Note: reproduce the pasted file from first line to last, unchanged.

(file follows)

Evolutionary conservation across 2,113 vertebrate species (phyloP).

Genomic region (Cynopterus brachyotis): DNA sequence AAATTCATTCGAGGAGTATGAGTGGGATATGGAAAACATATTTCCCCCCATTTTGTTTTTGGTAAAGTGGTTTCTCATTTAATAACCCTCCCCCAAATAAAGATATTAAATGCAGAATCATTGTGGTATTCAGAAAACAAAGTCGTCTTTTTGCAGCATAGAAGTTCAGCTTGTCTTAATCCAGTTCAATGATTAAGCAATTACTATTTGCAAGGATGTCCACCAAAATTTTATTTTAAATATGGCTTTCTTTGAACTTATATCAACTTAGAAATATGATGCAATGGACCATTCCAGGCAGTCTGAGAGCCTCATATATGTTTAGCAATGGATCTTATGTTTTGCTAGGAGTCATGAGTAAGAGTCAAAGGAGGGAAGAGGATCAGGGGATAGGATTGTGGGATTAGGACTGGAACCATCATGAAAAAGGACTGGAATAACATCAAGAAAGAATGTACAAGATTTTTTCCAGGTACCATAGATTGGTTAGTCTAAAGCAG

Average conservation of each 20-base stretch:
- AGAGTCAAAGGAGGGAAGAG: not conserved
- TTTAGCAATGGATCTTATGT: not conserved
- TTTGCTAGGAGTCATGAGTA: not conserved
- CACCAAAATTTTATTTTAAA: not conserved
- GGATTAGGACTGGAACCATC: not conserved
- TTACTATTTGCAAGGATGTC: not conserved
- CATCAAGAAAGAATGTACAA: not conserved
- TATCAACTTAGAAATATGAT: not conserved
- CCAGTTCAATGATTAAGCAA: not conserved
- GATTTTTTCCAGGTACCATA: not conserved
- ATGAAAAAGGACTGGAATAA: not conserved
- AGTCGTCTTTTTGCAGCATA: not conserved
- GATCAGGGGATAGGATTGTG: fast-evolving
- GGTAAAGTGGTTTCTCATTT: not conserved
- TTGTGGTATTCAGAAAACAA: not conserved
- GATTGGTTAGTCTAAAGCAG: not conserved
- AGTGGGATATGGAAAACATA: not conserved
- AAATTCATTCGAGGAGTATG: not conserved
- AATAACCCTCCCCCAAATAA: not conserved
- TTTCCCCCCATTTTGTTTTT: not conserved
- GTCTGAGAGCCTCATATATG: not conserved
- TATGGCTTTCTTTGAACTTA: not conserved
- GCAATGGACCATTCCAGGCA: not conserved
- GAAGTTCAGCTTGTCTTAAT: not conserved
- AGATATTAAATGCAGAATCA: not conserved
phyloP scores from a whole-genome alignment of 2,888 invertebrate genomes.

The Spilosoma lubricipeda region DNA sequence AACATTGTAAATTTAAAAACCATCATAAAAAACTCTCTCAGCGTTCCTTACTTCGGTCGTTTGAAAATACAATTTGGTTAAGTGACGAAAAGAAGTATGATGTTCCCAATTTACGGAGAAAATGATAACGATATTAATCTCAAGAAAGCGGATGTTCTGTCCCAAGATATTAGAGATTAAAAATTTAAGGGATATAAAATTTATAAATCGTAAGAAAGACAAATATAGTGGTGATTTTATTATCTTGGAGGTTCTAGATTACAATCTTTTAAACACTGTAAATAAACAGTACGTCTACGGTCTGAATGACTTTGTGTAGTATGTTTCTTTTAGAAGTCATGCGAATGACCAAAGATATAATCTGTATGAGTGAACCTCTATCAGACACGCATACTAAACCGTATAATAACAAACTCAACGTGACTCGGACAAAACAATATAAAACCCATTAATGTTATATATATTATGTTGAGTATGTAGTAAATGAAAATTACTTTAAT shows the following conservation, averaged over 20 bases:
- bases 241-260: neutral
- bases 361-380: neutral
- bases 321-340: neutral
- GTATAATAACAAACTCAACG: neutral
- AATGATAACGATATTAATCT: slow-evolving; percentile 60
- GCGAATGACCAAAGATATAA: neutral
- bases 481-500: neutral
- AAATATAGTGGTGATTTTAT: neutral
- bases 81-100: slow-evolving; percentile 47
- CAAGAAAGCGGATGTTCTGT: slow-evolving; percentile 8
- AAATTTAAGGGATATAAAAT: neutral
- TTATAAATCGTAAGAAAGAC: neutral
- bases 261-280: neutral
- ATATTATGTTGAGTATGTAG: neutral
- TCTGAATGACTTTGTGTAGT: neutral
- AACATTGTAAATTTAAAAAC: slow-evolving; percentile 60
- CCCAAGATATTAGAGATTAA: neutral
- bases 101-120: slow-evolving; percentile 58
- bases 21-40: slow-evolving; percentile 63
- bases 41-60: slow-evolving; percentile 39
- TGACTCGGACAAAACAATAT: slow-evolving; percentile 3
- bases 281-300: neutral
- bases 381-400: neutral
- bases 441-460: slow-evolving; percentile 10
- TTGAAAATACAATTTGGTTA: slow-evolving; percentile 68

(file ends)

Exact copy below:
Evolutionary conservation across 2,113 vertebrate species (phyloP).

Genomic region (Cynopterus brachyotis): DNA sequence AAATTCATTCGAGGAGTATGAGTGGGATATGGAAAACATATTTCCCCCCATTTTGTTTTTGGTAAAGTGGTTTCTCATTTAATAACCCTCCCCCAAATAAAGATATTAAATGCAGAATCATTGTGGTATTCAGAAAACAAAGTCGTCTTTTTGCAGCATAGAAGTTCAGCTTGTCTTAATCCAGTTCAATGATTAAGCAATTACTATTTGCAAGGATGTCCACCAAAATTTTATTTTAAATATGGCTTTCTTTGAACTTATATCAACTTAGAAATATGATGCAATGGACCATTCCAGGCAGTCTGAGAGCCTCATATATGTTTAGCAATGGATCTTATGTTTTGCTAGGAGTCATGAGTAAGAGTCAAAGGAGGGAAGAGGATCAGGGGATAGGATTGTGGGATTAGGACTGGAACCATCATGAAAAAGGACTGGAATAACATCAAGAAAGAATGTACAAGATTTTTTCCAGGTACCATAGATTGGTTAGTCTAAAGCAG

Average conservation of each 20-base stretch:
- AGAGTCAAAGGAGGGAAGAG: not conserved
- TTTAGCAATGGATCTTATGT: not conserved
- TTTGCTAGGAGTCATGAGTA: not conserved
- CACCAAAATTTTATTTTAAA: not conserved
- GGATTAGGACTGGAACCATC: not conserved
- TTACTATTTGCAAGGATGTC: not conserved
- CATCAAGAAAGAATGTACAA: not conserved
- TATCAACTTAGAAATATGAT: not conserved
- CCAGTTCAATGATTAAGCAA: not conserved
- GATTTTTTCCAGGTACCATA: not conserved
- ATGAAAAAGGACTGGAATAA: not conserved
- AGTCGTCTTTTTGCAGCATA: not conserved
- GATCAGGGGATAGGATTGTG: fast-evolving
- GGTAAAGTGGTTTCTCATTT: not conserved
- TTGTGGTATTCAGAAAACAA: not conserved
- GATTGGTTAGTCTAAAGCAG: not conserved
- AGTGGGATATGGAAAACATA: not conserved
- AAATTCATTCGAGGAGTATG: not conserved
- AATAACCCTCCCCCAAATAA: not conserved
- TTTCCCCCCATTTTGTTTTT: not conserved
- GTCTGAGAGCCTCATATATG: not conserved
- TATGGCTTTCTTTGAACTTA: not conserved
- GCAATGGACCATTCCAGGCA: not conserved
- GAAGTTCAGCTTGTCTTAAT: not conserved
- AGATATTAAATGCAGAATCA: not conserved
phyloP scores from a whole-genome alignment of 2,888 invertebrate genomes.

The Spilosoma lubricipeda region DNA sequence AACATTGTAAATTTAAAAACCATCATAAAAAACTCTCTCAGCGTTCCTTACTTCGGTCGTTTGAAAATACAATTTGGTTAAGTGACGAAAAGAAGTATGATGTTCCCAATTTACGGAGAAAATGATAACGATATTAATCTCAAGAAAGCGGATGTTCTGTCCCAAGATATTAGAGATTAAAAATTTAAGGGATATAAAATTTATAAATCGTAAGAAAGACAAATATAGTGGTGATTTTATTATCTTGGAGGTTCTAGATTACAATCTTTTAAACACTGTAAATAAACAGTACGTCTACGGTCTGAATGACTTTGTGTAGTATGTTTCTTTTAGAAGTCATGCGAATGACCAAAGATATAATCTGTATGAGTGAACCTCTATCAGACACGCATACTAAACCGTATAATAACAAACTCAACGTGACTCGGACAAAACAATATAAAACCCATTAATGTTATATATATTATGTTGAGTATGTAGTAAATGAAAATTACTTTAAT shows the following conservation, averaged over 20 bases:
- bases 241-260: neutral
- bases 361-380: neutral
- bases 321-340: neutral
- GTATAATAACAAACTCAACG: neutral
- AATGATAACGATATTAATCT: slow-evolving; percentile 60
- GCGAATGACCAAAGATATAA: neutral
- bases 481-500: neutral
- AAATATAGTGGTGATTTTAT: neutral
- bases 81-100: slow-evolving; percentile 47
- CAAGAAAGCGGATGTTCTGT: slow-evolving; percentile 8
- AAATTTAAGGGATATAAAAT: neutral
- TTATAAATCGTAAGAAAGAC: neutral
- bases 261-280: neutral
- ATATTATGTTGAGTATGTAG: neutral
- TCTGAATGACTTTGTGTAGT: neutral
- AACATTGTAAATTTAAAAAC: slow-evolving; percentile 60
- CCCAAGATATTAGAGATTAA: neutral
- bases 101-120: slow-evolving; percentile 58
- bases 21-40: slow-evolving; percentile 63
- bases 41-60: slow-evolving; percentile 39
- TGACTCGGACAAAACAATAT: slow-evolving; percentile 3
- bases 281-300: neutral
- bases 381-400: neutral
- bases 441-460: slow-evolving; percentile 10
- TTGAAAATACAATTTGGTTA: slow-evolving; percentile 68